[1] Wanda McCarley, “Written Statement of Wanda McCarley, President of the Association of Public-Safety Communications Officials (APCO) International and Operations and Training Manager, Tarrant Count 9-1-1 District, Ft. Worth, TX,” Before the United States Senate Committee On Commerce, Science and Transportation, April 10, 2007, 2.

[2] Jeff Clawson et all, “Protocols vs. Guidelines-Choosing a Medical-Dispatching Program,” Emergency Medical Services, October 1994 http://www.emergencydispatch .org/articles/protocolsvsguideliens1.htm (accessed March 9, 2008).

[3] Stratton.

[4] W. Ann Maggiore, JD, EMT-P, “Priority Dispatching is the Standard of Care,” NAED, http://www.emergencydispatch.org/articles/standardofcare.htm, (accessed March 9, 2008).

[5] Dorothea St. John et all, “Emergency Medical Services-EMS dispatch and response,” Fire Chief Magazine, August, 1983, http://www.emergencydispatch.org/articles/emsdispatch1.htm, (accessed March 9, 2008).

[6] American Heart Association, 1993 in Jeff Clawson et all, “Protocols vs. Guidelines-Choosing a Medical-Dispatching Program,” Emergency Medical Services, October 1994 http://www.emergencydispatch .org/articles/protocolsvsguideliens1.htm (accessed March 9, 2008).

[7] Ibid.

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Ruben Major
Editor in Chief at EMS Wire
Ruben began his career in Emergency Medical Services in 2000. He holds a Master's Degree in Military History and has experience as a Paramedic and EMS Supervisor in the field. He has taught CPR and First Aid Programs for several years. Ruben spent 2 years as Program Director for an EMS/Paramedic Program in the valley prior to working as Program Director for EMS University in Phoenix, Arizona. Ruben has published several articles on public safety and Emergency Medical Services in several prominent magazines and is responsible for creating the nation's first Native American APCO EMD Program. Ruben is currently seeking a Juris Doctor from Concord Law School. He has served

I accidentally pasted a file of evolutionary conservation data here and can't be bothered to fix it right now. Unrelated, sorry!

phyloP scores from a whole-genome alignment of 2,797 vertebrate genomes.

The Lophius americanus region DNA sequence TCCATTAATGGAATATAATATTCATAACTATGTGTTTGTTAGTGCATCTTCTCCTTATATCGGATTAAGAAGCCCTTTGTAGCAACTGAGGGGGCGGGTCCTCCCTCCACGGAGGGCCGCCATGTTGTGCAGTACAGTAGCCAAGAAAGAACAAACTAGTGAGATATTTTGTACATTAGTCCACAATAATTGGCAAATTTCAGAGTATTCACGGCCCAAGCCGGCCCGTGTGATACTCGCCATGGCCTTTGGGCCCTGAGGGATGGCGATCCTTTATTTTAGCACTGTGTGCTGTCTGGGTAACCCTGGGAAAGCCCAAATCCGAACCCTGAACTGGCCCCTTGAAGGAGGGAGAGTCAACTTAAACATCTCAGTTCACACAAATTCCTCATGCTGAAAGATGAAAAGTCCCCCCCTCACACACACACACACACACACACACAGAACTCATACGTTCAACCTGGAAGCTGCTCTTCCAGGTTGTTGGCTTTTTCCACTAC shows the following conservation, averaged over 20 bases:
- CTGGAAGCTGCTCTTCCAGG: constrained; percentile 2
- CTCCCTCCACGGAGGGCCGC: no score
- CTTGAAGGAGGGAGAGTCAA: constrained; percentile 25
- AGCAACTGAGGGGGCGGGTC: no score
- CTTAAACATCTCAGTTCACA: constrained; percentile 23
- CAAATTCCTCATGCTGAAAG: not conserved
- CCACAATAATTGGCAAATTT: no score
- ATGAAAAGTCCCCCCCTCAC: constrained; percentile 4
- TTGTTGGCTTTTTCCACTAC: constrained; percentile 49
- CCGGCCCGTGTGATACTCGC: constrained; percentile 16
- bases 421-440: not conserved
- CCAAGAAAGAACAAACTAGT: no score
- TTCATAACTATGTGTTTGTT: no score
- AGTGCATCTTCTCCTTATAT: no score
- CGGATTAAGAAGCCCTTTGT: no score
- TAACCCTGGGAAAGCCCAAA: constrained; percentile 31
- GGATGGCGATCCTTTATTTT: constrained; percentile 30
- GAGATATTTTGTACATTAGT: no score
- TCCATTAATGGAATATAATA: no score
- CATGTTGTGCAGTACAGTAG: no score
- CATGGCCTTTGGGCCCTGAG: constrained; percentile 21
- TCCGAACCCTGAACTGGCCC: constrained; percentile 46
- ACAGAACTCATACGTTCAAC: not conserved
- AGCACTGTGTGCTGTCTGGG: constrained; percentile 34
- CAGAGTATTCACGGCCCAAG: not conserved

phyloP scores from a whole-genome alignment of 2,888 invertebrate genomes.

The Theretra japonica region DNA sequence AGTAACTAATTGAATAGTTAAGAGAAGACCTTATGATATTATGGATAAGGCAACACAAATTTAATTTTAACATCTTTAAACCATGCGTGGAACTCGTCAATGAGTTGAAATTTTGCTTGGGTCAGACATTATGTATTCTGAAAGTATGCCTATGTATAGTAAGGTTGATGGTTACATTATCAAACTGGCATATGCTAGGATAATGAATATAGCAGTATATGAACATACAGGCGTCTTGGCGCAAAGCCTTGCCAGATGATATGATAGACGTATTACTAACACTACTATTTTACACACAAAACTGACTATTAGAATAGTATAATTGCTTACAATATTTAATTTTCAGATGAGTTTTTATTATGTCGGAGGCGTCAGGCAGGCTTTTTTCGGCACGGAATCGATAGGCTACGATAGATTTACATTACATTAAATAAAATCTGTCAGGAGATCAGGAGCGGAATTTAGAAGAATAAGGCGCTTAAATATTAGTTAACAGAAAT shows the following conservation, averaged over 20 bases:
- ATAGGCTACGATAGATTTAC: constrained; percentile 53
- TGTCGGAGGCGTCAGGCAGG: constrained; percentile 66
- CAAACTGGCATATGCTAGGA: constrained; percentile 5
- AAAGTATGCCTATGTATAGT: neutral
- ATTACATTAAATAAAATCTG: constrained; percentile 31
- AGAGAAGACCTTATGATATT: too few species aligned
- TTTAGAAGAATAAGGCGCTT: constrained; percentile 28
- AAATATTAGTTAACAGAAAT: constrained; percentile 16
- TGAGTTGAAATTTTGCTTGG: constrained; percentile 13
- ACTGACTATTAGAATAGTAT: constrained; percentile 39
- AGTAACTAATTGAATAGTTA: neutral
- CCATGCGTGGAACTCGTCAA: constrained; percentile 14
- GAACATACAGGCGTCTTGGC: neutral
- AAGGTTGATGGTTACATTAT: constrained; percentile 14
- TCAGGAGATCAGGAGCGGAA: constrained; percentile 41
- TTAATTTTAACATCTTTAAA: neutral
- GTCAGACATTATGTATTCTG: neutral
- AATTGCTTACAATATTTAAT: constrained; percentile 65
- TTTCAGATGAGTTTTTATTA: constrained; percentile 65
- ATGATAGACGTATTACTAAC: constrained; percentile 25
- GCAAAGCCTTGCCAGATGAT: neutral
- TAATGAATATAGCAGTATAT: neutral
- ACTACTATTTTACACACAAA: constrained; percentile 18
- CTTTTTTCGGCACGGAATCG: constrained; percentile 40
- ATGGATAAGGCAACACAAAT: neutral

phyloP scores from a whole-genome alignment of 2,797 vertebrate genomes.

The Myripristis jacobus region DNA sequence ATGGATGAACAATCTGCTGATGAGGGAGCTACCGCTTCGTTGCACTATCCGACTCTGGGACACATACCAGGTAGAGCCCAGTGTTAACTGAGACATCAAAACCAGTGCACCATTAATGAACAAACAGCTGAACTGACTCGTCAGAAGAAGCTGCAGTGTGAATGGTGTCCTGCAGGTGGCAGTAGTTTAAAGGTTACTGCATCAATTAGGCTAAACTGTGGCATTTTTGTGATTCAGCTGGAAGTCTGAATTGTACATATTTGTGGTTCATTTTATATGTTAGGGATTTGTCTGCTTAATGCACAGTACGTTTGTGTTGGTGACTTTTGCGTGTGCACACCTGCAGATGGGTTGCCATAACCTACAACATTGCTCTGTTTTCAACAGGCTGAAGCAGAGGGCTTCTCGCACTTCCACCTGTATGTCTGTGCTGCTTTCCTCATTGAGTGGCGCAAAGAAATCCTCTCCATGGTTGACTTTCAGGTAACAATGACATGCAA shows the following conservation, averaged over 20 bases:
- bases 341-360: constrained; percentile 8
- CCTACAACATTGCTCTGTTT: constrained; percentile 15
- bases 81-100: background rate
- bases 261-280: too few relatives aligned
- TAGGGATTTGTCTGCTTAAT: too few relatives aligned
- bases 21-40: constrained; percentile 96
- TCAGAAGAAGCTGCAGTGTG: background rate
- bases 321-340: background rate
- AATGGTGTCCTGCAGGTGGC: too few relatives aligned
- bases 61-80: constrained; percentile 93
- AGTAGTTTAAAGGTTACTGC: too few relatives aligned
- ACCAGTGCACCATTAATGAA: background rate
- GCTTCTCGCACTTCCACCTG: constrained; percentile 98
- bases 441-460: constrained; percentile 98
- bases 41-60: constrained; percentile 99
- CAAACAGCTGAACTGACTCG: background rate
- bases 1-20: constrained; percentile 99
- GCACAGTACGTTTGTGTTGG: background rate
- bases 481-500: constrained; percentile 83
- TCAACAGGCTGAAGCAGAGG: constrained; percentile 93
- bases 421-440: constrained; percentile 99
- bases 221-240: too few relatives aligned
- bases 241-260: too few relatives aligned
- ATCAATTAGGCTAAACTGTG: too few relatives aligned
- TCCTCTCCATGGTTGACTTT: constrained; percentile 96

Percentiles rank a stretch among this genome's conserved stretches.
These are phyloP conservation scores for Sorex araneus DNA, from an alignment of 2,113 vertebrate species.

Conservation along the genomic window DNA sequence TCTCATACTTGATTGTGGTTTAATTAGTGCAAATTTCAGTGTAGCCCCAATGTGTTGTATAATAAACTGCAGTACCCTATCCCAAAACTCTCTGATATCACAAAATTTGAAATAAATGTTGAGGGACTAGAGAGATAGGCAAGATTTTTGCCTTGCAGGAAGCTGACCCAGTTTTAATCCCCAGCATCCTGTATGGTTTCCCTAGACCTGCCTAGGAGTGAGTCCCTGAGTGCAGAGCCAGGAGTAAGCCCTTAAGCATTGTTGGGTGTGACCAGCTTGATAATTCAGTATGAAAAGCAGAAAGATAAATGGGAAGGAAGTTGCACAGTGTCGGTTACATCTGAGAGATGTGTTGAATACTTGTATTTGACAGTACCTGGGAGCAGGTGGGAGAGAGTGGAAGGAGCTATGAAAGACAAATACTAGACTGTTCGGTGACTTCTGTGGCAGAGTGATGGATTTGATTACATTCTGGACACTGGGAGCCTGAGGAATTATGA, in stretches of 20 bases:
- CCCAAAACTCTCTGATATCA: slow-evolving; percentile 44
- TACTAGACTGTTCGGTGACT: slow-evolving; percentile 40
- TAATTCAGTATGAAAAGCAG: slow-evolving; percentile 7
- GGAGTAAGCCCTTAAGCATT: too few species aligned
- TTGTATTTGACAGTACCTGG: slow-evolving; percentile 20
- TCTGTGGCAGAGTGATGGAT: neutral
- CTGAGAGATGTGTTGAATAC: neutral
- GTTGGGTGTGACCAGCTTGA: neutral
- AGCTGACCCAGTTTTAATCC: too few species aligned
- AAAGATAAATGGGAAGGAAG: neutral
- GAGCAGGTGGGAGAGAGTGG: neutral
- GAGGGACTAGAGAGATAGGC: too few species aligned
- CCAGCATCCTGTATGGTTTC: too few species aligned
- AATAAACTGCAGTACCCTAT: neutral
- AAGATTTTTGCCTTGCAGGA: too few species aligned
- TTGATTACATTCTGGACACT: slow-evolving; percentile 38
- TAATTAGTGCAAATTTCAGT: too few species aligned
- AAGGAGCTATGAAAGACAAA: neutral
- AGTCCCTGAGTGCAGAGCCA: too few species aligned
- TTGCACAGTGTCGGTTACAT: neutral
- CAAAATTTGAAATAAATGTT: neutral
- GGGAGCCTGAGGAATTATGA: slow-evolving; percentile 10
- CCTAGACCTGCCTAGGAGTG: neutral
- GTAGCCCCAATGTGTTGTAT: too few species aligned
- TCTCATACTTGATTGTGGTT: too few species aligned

as CEO of EMS University since 2003 and is Editor in Chief at EMS Wire. Ruben enjoys astronomy, bicycling, hiking, other outdoor activities, and spending time with his family.

EMT-B, Mesa Community College (2000)
EMT-Paramedic, E-Med., Inc. (2002)
A.A., General Studies - Scottsdale Community College (2003)
B.A., History - Arizona State University (2003)
M.A., Military History - Norwich University (2008)
J.D., Candidate - Concord Law School (Class of 2016)